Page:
Cover: Influences of Physical and Social Neighborhood Environments on Children's Physical Activity and Obesity

Influences of Physical and Social Neighborhood Environments on Children's Physical Activity and Obesity

Published In: American Journal of Public Health, v. 99, no. 2, Feb. 1, 2009, p. 271-278

Posted on 2009

by Luisa Franzini, Marc N. Elliott, Paula Cuccaro, Mark A. Schuster, M. Janice Gilliland, Jo Anne Grunbaum, Frank Franklin, Susan R. Tortolero

OBJECTIVES: The authors investigated the association between physical and social neighborhood environments and fifth-grade students' physical activity and obesity. METHODS: The authors collected data on 650 children and their primary caregivers during phase 1 of Healthy Passages, a multisite, community-based, cross-sectional study of health risk behaviors and health outcomes in children. They conducted independent systematic neighborhood observations to measure neighborhood physical characteristics, and the authors analyzed survey data on social processes. The authors modeled children's physical activity and obesity status with structural equation models that included latent variables for the physical and social environments. RESULTS: After the authors controlled for children's sociodemographic factors, they found that a favorable social environment was positively associated with several measures of physical activity and that physical activity was negatively associated with obesity in these children. Physical environment was not significantly associated with physical activity. CONCLUSIONS: Our findings suggest that neighborhood social factors as well as the physical environment should be considered in the development of health policy and interventions to reduce childhood obesity.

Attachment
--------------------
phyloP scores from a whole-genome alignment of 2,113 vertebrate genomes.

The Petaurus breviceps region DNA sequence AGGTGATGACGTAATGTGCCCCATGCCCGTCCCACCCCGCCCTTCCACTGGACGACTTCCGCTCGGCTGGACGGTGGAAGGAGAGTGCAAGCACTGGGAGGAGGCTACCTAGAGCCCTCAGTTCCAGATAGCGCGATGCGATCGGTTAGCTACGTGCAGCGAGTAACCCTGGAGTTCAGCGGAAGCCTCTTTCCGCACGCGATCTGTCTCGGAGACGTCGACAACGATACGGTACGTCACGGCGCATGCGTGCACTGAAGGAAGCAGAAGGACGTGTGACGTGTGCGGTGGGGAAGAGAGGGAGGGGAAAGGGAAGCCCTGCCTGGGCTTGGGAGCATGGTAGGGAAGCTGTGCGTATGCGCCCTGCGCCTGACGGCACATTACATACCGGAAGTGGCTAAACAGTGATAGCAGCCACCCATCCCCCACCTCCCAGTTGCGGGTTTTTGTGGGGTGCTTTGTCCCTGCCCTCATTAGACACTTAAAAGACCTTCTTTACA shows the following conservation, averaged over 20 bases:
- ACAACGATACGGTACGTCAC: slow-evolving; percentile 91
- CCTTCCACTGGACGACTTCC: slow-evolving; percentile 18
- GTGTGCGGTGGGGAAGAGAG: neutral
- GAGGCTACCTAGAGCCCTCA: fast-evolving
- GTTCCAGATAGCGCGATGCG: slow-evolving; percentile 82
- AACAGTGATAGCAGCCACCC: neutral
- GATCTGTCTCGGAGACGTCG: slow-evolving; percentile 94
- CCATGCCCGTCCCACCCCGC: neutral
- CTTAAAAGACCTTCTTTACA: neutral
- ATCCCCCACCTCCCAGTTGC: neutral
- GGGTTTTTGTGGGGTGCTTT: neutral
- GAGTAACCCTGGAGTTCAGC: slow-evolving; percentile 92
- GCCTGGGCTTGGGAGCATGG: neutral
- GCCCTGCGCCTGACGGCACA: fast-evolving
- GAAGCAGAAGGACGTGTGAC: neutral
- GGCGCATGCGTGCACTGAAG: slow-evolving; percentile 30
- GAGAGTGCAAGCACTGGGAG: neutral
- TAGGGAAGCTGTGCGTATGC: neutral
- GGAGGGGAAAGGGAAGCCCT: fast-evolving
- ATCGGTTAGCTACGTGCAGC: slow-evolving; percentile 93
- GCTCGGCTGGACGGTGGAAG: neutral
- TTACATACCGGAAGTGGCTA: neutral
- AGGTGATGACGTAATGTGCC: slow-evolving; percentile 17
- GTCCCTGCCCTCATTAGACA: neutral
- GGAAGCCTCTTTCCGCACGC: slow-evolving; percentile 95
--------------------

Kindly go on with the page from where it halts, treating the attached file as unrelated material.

This report is part of the RAND external publication series. Many RAND studies are published in peer-reviewed scholarly journals, as chapters in commercial books, or as documents published by other organizations.

RAND is a nonprofit institution that helps improve policy and decisionmaking through research and analysis. RAND's publications do not necessarily reflect the opinions of its research clients and sponsors.